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Vol. 27. Issue 4.
(01 July 2023)
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Vol. 27. Issue 4.
(01 July 2023)
Systematic Review
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What are the unsupervised exercise adherence rates in clinical trials for knee osteoarthritis? A systematic review
Kristin M. Smitha,
Corresponding author

Corresponding author at: 111 Raley Blvd Ste 140, Chico, CA 95928, USA.
, B. James Masseya,b, Jodi L. Younga, Daniel I. Rhona,c
a Science Program in Physical Therapy, Bellin College, Green Bay, WI, USA
b Department of Physical Therapy, Wingate University, Wingate, NC, USA
c Department of Rehabilitation Medicine, School of Medicine, Uniformed Services University of the Health Sciences, Bethesda, MD, USA

  • Exercise trials for knee osteoarthritis are not consistently collecting and reporting information about exercise adherence.

  • Without information about adherence, the understanding of true treatment effect sizes of exercise for individuals with knee osteoarthritis is limited.

  • Only 10.2% of trials provided a predetermined threshold of adequate adherence, and outcomes did not appear to differ in those who met the threshold. However, metrics, thresholds, and comparator groups were highly heterogeneous in these trials, limiting any conclusions.

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Tables (3)
Table 1. Pooled descriptive data across studies that collected and reported adherence data (n = 72 studies).
Table 2. Methods for reporting adherence to unsupervised home exercise programs.
Table 3. Details of studies reporting predetermined thresholds of acceptable adherence.
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Additional material (1)

Exercise is an effective intervention for knee osteoarthritis (OA), and unsupervised exercise programs should be a common adjunct to most treatments. However, it is unknown if current clinical trials are capturing information regarding adherence.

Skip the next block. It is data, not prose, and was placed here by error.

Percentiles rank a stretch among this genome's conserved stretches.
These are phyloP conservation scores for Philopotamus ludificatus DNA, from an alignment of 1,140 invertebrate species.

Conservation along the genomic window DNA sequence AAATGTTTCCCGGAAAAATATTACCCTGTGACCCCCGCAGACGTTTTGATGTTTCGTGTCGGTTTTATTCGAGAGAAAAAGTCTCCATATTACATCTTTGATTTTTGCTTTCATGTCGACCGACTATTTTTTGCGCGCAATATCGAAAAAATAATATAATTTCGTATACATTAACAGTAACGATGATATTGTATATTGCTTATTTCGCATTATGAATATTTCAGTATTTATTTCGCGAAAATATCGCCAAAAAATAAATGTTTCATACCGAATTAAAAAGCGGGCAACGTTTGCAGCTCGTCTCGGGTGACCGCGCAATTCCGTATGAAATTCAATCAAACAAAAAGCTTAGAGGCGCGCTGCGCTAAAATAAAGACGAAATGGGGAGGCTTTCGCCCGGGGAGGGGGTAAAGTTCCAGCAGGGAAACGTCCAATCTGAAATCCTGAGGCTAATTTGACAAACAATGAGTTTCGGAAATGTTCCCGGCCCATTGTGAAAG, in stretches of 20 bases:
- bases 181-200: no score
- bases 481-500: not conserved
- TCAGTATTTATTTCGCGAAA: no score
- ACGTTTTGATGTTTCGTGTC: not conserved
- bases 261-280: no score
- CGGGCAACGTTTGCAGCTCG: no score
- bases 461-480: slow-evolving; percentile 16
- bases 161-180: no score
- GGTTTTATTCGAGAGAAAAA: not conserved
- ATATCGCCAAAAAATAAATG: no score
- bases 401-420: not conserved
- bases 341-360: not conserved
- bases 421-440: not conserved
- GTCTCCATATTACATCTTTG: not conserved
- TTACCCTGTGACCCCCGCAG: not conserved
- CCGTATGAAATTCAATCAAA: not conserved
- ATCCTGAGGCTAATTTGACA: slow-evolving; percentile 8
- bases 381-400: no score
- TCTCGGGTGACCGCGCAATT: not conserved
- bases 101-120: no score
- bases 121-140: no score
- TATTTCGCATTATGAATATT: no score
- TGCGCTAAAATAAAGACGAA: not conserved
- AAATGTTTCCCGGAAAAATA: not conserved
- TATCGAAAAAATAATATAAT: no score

To summarize the extent and quality of reporting of unsupervised exercise adherence in clinical trials for knee OA.


Reviewers searched five databases (PubMed, CINAHL, Medline (OVID), EMBASE and Cochrane). Randomized controlled trials where participants with knee OA engaged in an unsupervised exercise program were included. The extent to which exercise adherence was monitored and reported was assessed and findings were subgrouped according to method for tracking adherence. The types of adherence measurement categories were synthesized. A quality assessment was completed using the Physiotherapy Evidence Database (PEDro) scores.


Of 3622 abstracts screened, 176 studies met criteria for inclusion. PEDro scores for study quality ranged from two to ten (mean=6.3). Exercise adherence data was reported in 72 (40.9%) studies. Twenty-six (14.8%) studies only mentioned collection of adherence. Adherence rates ranged from 3.7 to 100% in trials that reported adherence. For 18 studies (10.2%) that tracked acceptable adherence, there was no clear superiority in treatment effect based on adherence rates.


Clinical trials for knee OA do not consistently collect or report adherence with unsupervised exercise programs. Slightly more than half of the studies reported collecting adherence data while only 40.9% reported findings with substantial heterogeneity in tracking methodology. The clinical relevance of these programs cannot be properly contextualized without this information.

Exercise therapy
Home exercise
Knee osteoarthritis
Unsupervised exercise
Full Text

Knee osteoarthritis (OA) is a common condition responsible for high healthcare use and expenditures. Upwards of 8.6% of lifetime medical costs can be attributed to knee OA ($19,600 ± 16,200 in 2013 US dollars).1 Another average of $7104 (in 2007 US dollars) are lost in work productivity by employed individuals undergoing total knee arthroplasty.2 Clinical guidelines recommend exercise as a core treatment intervention, emphasizing the importance of exercise prescription and use of strength training in both land and water-based settings as appropriate.3-7 In a survey of 1064 Australian physical therapists, 99% of respondents reported the provision of strengthening exercises when serving patients with knee OA.8 A recent meta-analysis concluded that no new research on the benefits of exercise for knee OA is needed due to the robustness of the current body of literature establishing its effectiveness in pain reduction and increase in function.9